I've been in this business a long time, and I still find many marketers focusing on the response rate as the primary driver for evaluating their campaigns.
“If we get a slam-bang response rate on this upcoming mailing,” one manager recently observed, “then we'll meet over half of our department's goals. Imagine, getting all those new customers with just one program.”
Don't misunderstand. There is nothing wrong with customer acquisition. However, as we approach the millennium, it's probably time that marketers begin to consider additional parameters as they make recommendations that directly affect the bottom line.
Take for example the banker who is offering a check cashing service. A $2 fee is collected every time a customer uses this feature, and a solicitation offering the service produces a 4.1 percent response rate. Make no mistake about it, this fee service — in addition to many others — is responsible for many banks reporting record earnings over the past years. However, this “cash-cow” profit producer is only worthwhile for those customers who will use it. With this in mind, does it really make sense to evaluate the program strictly on response? How about the individual who responds to anything that's free? Should he receive a solicitation at all? Responding here does not necessarily mean profit.
Credit card acquisition is the business of many banks and nonbanks. The current spread between what a credit grantor charges in the form of finance charge income and the interest the credit grantor himself pays to borrow money is huge. This is clearly a lucrative business if you manage your risk appropriately. For those firms that issue “fee-free” cards, the primary source of revenue is the interest charge assessed. Therefore, is it fair to evaluate the performance of a credit card solicitation with “response” only? How about spending? Even more important, how about balances that aren't paid off each month. These “revolving” balances are the key to a profitable program.
Attrition management is another area of concern. “Let's save those customers,” is the retailer's battle cry. After all, losing a customer means lost sales; so many retailers will develop loyalty programs designed to bond with the customer. Attrition models help identify potential defectors, and programs are designed to maintain the customer relationship.
This is all fine. After all, studies have demonstrated that a 5 percent reduction in attrition can significantly improve the bottom line. This often-quoted statistic is only true when those who are being saved are the ones that are spending. Sounds obvious, but you would be surprised at the number of marketers that gauge success by the number of customers saved and not by the amount of sales made.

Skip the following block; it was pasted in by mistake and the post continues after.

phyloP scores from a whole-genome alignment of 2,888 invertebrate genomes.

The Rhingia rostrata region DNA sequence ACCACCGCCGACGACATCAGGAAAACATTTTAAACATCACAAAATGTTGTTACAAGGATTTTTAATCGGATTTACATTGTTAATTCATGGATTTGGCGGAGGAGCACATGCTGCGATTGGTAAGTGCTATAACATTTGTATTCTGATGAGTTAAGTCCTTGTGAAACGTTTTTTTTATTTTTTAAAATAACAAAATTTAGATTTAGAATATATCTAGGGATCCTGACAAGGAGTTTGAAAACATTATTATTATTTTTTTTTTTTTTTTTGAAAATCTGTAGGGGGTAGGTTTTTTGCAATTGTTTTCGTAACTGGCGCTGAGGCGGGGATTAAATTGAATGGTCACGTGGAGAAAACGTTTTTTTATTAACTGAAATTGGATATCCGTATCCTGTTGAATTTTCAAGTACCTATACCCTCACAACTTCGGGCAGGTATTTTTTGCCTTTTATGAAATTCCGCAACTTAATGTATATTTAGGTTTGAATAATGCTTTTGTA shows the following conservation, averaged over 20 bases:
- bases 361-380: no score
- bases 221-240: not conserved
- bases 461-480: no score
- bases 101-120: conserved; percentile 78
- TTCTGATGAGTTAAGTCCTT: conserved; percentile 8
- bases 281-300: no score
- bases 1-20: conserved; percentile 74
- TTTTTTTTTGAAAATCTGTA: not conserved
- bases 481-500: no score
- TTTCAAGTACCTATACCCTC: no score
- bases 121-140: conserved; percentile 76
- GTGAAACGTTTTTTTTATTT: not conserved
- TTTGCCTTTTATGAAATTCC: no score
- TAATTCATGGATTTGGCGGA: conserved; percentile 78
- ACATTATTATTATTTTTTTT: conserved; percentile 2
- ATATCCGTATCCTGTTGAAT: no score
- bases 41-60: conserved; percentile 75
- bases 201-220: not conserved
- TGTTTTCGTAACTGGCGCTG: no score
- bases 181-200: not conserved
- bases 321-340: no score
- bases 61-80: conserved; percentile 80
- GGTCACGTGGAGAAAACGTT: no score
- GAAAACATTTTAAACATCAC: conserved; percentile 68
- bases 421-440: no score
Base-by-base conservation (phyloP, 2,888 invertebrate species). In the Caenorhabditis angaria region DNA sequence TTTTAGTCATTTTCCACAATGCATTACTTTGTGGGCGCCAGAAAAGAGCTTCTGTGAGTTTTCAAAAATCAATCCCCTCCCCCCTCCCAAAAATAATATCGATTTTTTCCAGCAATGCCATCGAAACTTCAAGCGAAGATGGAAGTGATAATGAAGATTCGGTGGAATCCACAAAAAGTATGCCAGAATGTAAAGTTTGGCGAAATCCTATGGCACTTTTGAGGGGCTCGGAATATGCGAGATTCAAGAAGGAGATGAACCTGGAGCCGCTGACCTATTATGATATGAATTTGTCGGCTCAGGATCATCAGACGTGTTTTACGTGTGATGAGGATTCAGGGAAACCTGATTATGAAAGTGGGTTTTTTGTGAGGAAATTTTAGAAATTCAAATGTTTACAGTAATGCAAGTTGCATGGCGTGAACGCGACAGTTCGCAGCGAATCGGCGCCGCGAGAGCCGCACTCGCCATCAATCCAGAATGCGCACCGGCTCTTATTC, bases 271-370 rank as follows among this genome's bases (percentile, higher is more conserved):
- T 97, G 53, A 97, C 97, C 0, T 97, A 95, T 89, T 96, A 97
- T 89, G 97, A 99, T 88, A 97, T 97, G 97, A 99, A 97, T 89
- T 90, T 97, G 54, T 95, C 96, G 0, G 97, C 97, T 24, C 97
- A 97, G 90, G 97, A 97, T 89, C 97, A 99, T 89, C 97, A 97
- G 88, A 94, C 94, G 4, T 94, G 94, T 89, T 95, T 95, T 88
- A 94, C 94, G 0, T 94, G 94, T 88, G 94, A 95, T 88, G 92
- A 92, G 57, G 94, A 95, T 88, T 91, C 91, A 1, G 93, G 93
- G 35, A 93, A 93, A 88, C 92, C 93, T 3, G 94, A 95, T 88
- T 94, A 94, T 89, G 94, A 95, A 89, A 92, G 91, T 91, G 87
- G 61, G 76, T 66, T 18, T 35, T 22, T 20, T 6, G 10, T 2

Clearly, evaluating one piece of the puzzle is in many cases not satisfactory. In order to consider more than one part of the maze, multiple models are usually developed. Approaches to the above problems are typically handled by constructing two models:
* A probability-oriented model.
* A performance-oriented model.
In this example, a response model is developed. Added to this is a performance measurement model. So, at the end of the day, a manager might select those likely to respond and likely to spend. A strategy that may be pursued is to communicate to high responder and high spending cells.
Another way of viewing the picture is to mathematically “combine” response and spending. This is usually done via the expected value calculation. Let's demonstrate this.
The expected value is calculated by multiplying the probability of response by the spending prediction. A mailing program might consider one cell containing the highest expected values. Another cell might be designed to include response only. Some customers can be “coaxed” via good marketing, to spend more.
If we set our goals to identify the best spending segments, then why do we need two segmentation schemes? The answer is we don't. Targeting the high spending prospects is really all we need. And this was done with only one model. This is a complicated question that will be addressed in a future article. Suffice it to say for now, two schools of thought do exist.
One group maintains that only one model would be in order. The second group postulates that developing two models provides additional statistical rigor to the model's results.
The first model identifies responders. Clearly, spending can only emanate from responders. So, the second model operates only off the responder universe. Either way we look at it, response alone can't guarantee program success. It is only the fusion of good response coupled with good performance that may lead to a marketing victory.
Sam Koslowsky is vice president of strategic analytics of the marketing analytics unit at Harte-Hanks Direct Marketing, New York.